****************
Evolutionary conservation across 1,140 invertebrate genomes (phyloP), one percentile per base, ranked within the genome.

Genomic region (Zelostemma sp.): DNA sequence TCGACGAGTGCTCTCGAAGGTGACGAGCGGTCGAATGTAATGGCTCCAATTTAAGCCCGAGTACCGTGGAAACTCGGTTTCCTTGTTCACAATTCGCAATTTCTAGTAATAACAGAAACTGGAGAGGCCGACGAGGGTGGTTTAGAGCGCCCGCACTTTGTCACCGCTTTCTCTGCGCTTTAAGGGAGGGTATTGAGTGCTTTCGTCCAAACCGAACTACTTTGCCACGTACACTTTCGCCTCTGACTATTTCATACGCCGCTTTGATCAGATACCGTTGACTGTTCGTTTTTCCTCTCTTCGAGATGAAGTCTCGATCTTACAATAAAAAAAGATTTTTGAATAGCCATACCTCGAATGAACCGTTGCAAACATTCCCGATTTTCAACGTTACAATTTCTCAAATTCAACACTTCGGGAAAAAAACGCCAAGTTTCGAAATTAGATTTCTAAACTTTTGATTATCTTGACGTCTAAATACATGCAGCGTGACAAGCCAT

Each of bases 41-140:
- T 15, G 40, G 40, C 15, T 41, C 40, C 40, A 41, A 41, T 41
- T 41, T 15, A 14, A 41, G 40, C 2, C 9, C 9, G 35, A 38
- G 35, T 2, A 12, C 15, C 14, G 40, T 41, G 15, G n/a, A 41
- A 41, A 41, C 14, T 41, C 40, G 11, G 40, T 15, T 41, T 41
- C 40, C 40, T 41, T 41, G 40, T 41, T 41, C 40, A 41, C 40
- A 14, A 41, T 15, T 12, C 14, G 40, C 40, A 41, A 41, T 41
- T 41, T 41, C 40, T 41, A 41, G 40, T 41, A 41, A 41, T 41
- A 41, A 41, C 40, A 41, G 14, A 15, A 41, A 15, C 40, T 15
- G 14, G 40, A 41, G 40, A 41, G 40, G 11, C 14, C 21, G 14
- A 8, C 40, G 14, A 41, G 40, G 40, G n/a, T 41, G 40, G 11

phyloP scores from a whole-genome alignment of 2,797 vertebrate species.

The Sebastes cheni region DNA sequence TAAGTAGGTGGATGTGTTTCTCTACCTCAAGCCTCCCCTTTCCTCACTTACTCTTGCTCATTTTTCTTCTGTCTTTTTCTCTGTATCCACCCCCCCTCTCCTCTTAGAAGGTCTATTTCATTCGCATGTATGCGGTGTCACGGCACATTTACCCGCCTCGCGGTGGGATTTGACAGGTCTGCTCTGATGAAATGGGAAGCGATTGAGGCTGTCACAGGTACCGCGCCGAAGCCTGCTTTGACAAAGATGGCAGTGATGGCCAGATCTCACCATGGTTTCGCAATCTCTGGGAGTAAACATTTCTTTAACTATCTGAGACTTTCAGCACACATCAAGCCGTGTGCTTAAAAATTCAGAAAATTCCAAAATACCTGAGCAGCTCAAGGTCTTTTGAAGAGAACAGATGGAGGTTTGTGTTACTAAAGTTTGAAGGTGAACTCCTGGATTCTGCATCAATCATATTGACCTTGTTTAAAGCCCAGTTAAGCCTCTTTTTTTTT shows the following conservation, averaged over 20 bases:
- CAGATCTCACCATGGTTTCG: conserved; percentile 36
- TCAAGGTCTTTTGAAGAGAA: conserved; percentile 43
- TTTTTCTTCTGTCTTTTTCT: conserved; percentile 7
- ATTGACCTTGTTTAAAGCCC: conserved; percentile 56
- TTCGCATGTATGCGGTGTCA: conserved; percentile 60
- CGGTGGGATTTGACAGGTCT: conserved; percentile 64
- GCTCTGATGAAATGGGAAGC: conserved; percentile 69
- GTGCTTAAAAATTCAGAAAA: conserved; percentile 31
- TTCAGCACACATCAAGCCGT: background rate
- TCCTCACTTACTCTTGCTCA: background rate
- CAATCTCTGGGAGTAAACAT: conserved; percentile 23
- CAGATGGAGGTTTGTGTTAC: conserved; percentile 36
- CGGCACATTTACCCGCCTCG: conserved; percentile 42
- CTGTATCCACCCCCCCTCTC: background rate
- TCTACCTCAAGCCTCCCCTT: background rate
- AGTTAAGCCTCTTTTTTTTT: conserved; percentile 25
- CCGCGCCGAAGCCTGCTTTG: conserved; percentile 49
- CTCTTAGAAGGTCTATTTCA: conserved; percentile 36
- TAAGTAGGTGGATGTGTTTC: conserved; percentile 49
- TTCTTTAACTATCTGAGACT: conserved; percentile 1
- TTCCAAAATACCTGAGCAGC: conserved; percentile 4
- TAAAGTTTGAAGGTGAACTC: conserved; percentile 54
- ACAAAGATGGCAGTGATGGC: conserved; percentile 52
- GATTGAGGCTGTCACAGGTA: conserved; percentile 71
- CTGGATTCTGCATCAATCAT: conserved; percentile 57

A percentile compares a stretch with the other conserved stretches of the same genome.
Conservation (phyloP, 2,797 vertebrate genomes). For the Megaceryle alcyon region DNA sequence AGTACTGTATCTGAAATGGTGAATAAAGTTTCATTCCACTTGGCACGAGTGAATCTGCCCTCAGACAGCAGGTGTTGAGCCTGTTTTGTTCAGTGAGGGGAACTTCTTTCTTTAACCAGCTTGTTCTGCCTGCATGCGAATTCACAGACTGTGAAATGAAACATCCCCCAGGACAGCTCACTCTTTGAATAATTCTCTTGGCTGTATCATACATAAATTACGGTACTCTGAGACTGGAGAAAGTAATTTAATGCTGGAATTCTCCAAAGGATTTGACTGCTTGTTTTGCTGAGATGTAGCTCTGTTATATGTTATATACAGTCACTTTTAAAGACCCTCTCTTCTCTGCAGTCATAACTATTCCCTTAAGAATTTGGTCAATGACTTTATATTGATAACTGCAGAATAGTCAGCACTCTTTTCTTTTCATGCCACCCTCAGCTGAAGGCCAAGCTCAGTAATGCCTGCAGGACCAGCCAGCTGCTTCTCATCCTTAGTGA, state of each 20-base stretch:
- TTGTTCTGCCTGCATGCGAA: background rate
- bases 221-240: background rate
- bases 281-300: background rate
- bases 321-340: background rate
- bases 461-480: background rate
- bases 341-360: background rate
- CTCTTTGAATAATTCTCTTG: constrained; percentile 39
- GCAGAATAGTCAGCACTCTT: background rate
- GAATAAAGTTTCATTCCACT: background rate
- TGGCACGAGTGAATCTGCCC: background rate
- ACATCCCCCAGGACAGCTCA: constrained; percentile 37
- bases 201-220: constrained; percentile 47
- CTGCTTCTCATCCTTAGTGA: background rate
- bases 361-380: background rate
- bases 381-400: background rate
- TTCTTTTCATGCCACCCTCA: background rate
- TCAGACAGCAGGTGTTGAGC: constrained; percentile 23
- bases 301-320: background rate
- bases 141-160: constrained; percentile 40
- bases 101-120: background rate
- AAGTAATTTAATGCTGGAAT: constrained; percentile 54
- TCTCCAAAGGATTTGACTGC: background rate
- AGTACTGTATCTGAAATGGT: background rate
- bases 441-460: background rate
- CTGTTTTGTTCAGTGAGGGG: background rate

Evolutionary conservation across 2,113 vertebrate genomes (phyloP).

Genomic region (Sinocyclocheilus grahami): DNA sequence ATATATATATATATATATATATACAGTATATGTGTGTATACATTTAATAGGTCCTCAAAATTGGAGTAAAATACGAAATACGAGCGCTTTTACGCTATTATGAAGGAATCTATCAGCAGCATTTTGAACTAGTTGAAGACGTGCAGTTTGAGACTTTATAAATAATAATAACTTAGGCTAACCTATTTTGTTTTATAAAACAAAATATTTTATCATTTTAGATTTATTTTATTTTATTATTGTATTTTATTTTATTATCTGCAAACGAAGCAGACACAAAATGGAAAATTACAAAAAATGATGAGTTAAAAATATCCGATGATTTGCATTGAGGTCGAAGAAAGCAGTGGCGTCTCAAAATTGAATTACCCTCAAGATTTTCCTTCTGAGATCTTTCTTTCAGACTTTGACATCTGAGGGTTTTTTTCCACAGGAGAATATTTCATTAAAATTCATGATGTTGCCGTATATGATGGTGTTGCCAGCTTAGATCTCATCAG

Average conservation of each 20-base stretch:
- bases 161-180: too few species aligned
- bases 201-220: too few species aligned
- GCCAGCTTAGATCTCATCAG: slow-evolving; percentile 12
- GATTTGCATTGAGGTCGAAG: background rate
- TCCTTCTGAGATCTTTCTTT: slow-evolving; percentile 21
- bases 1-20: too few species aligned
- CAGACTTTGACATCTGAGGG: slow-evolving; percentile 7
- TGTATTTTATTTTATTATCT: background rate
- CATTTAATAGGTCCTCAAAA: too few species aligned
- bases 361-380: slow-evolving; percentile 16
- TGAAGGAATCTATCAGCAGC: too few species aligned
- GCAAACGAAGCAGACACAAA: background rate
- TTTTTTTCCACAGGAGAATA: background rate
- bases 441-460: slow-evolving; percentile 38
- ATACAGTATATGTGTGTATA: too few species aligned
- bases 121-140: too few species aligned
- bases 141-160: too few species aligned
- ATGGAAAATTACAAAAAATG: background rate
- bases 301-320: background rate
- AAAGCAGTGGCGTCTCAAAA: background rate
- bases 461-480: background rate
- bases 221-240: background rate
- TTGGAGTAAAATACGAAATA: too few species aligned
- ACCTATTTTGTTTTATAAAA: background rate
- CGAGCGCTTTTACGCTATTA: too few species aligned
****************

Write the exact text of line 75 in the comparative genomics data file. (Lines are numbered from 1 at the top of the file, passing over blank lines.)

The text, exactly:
- TCCTTCTGAGATCTTTCTTT: slow-evolving; percentile 21